NBC’s hit series ”Heroes” is powering up for a video game adaptation by French gamemaker Ubisoft.
The long-in-the-works deal gives Ubisoft the rights to build a third-person superhero action game that brings the series characters, locations and story lines to next-generation game consoles and the PC. The untitled game could be in stores as soon as late 2008.
The deal represents Ubisoft’s second big licensing announcement of the week, coming on the heels of Tuesday’s revelation of a partnership with filmmaker James Cameron and 20th Century Fox on a game for his 2009 sci-fi film “Avatar.”
Both projects are bound to be topics of conversation at this week’s San Diego Comic-Con International, especially at a ”Heroes” panel. Ubisoft also plans to get buzz going there with another TV property, unveiling the first trailer for “Lost: The Video Game,” created in partnership with ABC and set for release in early 2008. In that game, players will play a passenger on Oceanic Flight 815 who interacts with the main characters on the show and battles the smoke monster.
The game is the latest addition to a rapidly expanding canon of “Heroes”-related brand extensions including graphic novels, the Heroes 360 Web site, a mobile game by GameLoft, and ”Heroes: Origin,” a spinoff show set to begin airing in 2008. The deal was set up by Universal Pictures Digital Platforms Group, which previously worked with Ubisoft on “Peter Jackson’s King Kong.”
Like other elements of the “Heroes” canon, “Heroes” creator and executive producer Tim Kring and his team have long been planning how the game will tie into the over-arching franchise.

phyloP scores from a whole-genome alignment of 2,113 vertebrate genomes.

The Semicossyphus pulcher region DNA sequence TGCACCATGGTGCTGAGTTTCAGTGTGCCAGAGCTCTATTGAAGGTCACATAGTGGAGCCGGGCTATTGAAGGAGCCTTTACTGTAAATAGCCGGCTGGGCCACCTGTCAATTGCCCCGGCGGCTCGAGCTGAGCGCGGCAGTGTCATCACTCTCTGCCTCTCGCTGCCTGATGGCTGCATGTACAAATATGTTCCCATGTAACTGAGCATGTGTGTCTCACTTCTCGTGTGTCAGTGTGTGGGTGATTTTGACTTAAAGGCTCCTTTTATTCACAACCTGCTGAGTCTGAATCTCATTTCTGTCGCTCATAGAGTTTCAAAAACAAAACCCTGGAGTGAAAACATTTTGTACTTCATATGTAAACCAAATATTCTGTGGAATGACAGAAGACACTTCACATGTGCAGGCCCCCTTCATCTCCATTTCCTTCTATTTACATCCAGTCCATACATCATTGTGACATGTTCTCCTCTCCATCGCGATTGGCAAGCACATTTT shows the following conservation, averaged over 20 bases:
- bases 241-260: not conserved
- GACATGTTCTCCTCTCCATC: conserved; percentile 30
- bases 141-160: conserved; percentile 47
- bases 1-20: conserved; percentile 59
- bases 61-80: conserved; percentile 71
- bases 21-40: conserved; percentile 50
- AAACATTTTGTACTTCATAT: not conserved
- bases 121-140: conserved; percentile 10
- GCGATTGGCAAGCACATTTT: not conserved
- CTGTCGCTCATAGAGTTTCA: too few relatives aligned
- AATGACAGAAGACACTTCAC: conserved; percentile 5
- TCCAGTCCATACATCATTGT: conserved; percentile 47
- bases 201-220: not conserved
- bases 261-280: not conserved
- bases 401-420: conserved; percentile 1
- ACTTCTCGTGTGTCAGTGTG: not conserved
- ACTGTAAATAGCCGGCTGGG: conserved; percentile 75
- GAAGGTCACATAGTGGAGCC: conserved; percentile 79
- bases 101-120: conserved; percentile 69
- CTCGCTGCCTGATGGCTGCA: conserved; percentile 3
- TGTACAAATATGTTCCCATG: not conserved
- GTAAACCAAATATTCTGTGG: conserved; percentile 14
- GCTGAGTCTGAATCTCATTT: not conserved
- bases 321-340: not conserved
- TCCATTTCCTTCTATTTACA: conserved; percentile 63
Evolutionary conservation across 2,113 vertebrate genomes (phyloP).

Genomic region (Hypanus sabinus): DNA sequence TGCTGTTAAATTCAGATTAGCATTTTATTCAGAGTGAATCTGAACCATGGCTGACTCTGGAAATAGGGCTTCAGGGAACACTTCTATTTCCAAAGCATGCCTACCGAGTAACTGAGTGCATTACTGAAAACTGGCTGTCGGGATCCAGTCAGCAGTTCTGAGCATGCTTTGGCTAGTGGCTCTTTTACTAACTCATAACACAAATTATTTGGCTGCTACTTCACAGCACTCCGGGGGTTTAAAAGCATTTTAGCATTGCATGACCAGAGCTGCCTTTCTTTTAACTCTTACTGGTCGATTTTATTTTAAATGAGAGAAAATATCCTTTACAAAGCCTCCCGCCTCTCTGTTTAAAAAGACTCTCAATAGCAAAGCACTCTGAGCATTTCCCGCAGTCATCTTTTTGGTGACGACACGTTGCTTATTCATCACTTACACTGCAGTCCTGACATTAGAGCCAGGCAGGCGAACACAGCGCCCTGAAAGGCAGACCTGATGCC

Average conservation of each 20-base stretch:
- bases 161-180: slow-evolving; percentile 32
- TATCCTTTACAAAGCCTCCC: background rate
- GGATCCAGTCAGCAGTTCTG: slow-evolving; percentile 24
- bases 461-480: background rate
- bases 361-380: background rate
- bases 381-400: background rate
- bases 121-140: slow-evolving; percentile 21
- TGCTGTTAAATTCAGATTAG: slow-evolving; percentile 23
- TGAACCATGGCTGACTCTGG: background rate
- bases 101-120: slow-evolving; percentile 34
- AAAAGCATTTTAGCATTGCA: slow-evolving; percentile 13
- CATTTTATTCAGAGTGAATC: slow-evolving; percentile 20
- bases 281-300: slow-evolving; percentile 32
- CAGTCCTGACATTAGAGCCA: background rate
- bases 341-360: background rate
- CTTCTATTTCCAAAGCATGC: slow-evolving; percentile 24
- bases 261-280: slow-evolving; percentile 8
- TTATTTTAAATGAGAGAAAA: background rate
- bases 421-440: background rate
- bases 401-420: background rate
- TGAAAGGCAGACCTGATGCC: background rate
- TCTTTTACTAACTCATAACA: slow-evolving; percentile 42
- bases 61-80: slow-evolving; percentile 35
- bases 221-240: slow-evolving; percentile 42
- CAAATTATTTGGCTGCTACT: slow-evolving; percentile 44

“From Day 1 we’ve all been thinking about the game,” said ”Heroes” co-executive producer Jesse Alexander, who first hinted about the game during an online podcast in May. “All along we’ve been writing some of our stories in ways they can tie into the eventual video game.”
Instead of highlighting a specific character’s heroic journey, the game will focus on the entire ensemble cast. The game also is expected to play a crucial role in how the show’s writers explore cross-platform storytelling for future seasons.
While Ubisoft likely will hire its own writer to pen the game script and develop the game at one of its internal studios, the TV series writers will supervise and consult on game design and story. But with the show’s evolving cast and fast-moving story lines, spending two years developing the game still poses a creative challenge for Ubisoft. To ensure its relevance, the “Heroes” game won’t retell a specific volume’s story or be used as a bridge between seasons.
“We want it to have a lasting shelf-life and tell a distinctive story that gives you enhanced insight into the entire franchise,” said Alexander, an avid gamer.
Ubisoft CEO Yves Guillemot actively began pursuing the ”Heroes” license last fall, shortly after watching the show’s first episode in Paris via iTunes. “Besides being one of my favorite shows on TV, ’Heroes’ is the perfect fit for a video game with all the various superpowers and special abilities,” he said.
Given development time lines, one challenge for game companies with TV games is predicting two years in advance which television shows will still be hot. That worry tends to limit deals to proven TV franchises with multiyear renewals, and even then, such major game publishers as Electronic Arts and Activision rarely sign such license deals. Recently, such hit shows as “The Sopranos” and “The Shield” have even floundered in the video game space. Last fall’s “The Sopranos: The Road to Respect” was one of the biggest bombs of the year, selling just 169,000 units according to the NPD Group.
Ubisoft, which is eager to increase its number of Hollywood licenses, has been more successful in greenlighting TV-themed games. With “Lost” and “Heroes,” it now has deals with all three major broadcast networks. It also publishes games with CBS based around “CSI: Crime Scene Investigation,” with the latest, “CSI: Hard Evidence,” arriving on Microsoft’s Xbox 360 and Nintendo’s Wii in the fall.